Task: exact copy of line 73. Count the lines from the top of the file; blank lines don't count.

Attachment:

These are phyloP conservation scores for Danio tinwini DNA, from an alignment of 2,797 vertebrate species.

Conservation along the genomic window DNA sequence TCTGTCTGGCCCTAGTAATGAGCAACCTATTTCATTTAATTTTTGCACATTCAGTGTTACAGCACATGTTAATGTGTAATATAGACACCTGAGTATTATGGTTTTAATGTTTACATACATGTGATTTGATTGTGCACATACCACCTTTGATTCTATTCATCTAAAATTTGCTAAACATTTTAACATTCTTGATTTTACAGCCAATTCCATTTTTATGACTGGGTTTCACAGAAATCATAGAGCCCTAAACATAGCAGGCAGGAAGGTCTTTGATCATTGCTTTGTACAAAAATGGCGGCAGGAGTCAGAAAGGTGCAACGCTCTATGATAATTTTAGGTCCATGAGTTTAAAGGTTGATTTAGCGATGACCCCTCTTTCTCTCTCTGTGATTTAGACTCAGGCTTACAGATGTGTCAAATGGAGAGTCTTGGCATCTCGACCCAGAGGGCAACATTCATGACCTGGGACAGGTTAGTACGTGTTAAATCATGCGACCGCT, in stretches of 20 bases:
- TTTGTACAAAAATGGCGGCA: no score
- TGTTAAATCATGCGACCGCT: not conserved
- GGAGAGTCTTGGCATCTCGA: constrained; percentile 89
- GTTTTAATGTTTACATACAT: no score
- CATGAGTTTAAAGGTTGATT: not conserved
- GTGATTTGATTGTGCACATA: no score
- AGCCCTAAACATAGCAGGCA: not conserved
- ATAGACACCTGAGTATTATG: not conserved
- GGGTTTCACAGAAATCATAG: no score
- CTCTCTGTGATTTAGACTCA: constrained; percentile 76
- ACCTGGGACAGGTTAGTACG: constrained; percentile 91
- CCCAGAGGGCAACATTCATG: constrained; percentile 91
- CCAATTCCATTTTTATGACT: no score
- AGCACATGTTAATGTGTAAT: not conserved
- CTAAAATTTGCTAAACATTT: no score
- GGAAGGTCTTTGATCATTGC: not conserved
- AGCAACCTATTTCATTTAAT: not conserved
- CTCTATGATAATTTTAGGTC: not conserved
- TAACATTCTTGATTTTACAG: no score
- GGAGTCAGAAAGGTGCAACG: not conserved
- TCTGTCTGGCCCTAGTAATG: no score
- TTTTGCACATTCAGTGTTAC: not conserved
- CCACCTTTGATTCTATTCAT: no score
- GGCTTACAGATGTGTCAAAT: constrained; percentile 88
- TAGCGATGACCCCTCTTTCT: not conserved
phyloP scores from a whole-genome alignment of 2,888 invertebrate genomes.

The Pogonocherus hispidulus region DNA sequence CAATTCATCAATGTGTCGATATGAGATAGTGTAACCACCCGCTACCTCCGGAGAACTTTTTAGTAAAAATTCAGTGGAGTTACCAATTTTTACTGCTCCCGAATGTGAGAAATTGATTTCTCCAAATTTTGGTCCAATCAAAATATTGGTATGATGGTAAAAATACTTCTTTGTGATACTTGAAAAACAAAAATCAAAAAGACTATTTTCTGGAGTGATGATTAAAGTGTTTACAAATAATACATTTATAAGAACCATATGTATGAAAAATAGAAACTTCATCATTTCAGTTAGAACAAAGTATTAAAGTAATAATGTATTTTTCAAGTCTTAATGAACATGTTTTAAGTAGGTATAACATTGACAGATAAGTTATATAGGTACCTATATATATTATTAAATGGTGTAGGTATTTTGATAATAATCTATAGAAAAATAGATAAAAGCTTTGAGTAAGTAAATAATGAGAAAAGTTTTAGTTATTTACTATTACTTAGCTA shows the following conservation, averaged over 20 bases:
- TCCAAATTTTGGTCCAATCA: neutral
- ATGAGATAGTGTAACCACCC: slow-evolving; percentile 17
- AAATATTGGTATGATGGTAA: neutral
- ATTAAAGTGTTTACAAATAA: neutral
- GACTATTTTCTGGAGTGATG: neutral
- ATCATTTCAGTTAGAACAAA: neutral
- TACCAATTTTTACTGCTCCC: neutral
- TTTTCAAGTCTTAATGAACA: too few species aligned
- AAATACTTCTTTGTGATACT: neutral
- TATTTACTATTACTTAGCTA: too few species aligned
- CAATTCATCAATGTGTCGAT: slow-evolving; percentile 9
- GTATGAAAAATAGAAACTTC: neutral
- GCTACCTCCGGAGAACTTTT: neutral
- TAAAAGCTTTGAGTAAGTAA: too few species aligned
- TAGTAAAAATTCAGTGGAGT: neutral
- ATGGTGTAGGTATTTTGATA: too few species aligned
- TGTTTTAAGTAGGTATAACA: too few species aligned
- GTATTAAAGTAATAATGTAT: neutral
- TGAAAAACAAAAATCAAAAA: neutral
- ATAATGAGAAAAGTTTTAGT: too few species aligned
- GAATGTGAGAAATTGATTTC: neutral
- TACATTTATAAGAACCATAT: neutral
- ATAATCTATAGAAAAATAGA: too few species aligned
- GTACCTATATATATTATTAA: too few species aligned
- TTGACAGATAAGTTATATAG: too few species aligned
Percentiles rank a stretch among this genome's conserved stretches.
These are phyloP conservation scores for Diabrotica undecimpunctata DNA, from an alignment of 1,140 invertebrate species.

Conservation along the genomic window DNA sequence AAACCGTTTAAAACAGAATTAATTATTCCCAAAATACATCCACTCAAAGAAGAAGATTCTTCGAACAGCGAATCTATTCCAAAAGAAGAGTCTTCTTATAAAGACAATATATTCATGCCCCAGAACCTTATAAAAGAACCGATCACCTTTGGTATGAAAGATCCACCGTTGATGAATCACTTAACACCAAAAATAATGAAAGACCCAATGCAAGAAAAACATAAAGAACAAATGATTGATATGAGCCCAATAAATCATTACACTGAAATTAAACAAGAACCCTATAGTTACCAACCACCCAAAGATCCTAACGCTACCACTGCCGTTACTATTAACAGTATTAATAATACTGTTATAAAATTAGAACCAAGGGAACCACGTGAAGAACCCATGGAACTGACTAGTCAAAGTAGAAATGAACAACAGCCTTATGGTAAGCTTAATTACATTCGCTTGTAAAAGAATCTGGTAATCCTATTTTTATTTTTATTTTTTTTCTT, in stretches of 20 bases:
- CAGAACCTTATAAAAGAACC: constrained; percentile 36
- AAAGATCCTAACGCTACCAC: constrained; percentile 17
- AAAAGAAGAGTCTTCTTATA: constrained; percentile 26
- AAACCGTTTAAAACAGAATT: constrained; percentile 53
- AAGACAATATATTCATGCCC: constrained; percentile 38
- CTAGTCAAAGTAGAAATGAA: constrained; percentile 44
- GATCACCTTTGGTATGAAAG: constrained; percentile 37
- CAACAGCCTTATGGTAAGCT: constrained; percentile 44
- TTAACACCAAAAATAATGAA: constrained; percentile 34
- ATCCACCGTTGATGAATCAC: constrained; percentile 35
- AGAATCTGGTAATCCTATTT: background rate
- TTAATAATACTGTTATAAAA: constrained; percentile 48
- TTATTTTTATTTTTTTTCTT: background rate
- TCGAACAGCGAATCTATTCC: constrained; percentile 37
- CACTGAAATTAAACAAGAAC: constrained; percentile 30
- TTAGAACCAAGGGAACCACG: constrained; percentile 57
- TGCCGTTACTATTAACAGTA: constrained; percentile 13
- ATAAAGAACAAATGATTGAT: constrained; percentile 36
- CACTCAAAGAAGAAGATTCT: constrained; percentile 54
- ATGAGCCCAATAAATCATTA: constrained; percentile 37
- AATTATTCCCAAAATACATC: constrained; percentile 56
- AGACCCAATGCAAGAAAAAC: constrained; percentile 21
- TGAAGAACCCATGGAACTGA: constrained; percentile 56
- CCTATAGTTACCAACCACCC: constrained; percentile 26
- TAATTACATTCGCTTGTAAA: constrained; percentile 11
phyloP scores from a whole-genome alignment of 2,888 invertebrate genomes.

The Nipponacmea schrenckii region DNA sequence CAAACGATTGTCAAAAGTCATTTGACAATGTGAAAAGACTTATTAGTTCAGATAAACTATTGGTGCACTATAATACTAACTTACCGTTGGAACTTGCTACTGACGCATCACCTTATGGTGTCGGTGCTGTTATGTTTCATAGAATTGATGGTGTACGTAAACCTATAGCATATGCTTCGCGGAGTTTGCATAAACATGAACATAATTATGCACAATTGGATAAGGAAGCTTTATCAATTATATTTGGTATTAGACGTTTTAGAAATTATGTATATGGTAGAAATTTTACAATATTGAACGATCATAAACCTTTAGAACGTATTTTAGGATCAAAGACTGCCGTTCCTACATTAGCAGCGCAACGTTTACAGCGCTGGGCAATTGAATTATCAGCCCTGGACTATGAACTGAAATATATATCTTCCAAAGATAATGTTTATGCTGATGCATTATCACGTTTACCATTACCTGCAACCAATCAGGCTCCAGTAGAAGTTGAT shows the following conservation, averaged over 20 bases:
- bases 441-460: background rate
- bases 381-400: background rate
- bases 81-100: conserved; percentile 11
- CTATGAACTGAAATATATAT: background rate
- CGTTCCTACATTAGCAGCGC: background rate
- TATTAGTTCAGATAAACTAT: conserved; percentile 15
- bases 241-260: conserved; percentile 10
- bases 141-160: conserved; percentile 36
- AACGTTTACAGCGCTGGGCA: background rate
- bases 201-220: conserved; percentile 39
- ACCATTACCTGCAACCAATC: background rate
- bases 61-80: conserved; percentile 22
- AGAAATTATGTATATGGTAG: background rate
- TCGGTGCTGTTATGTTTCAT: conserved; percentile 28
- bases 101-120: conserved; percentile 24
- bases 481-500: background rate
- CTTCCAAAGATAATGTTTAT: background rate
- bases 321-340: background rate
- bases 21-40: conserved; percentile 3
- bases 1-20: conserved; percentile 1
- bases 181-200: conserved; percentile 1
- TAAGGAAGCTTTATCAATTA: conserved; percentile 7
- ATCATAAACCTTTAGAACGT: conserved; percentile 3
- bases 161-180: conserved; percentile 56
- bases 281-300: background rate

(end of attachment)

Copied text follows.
- TTAGAACCAAGGGAACCACG: constrained; percentile 57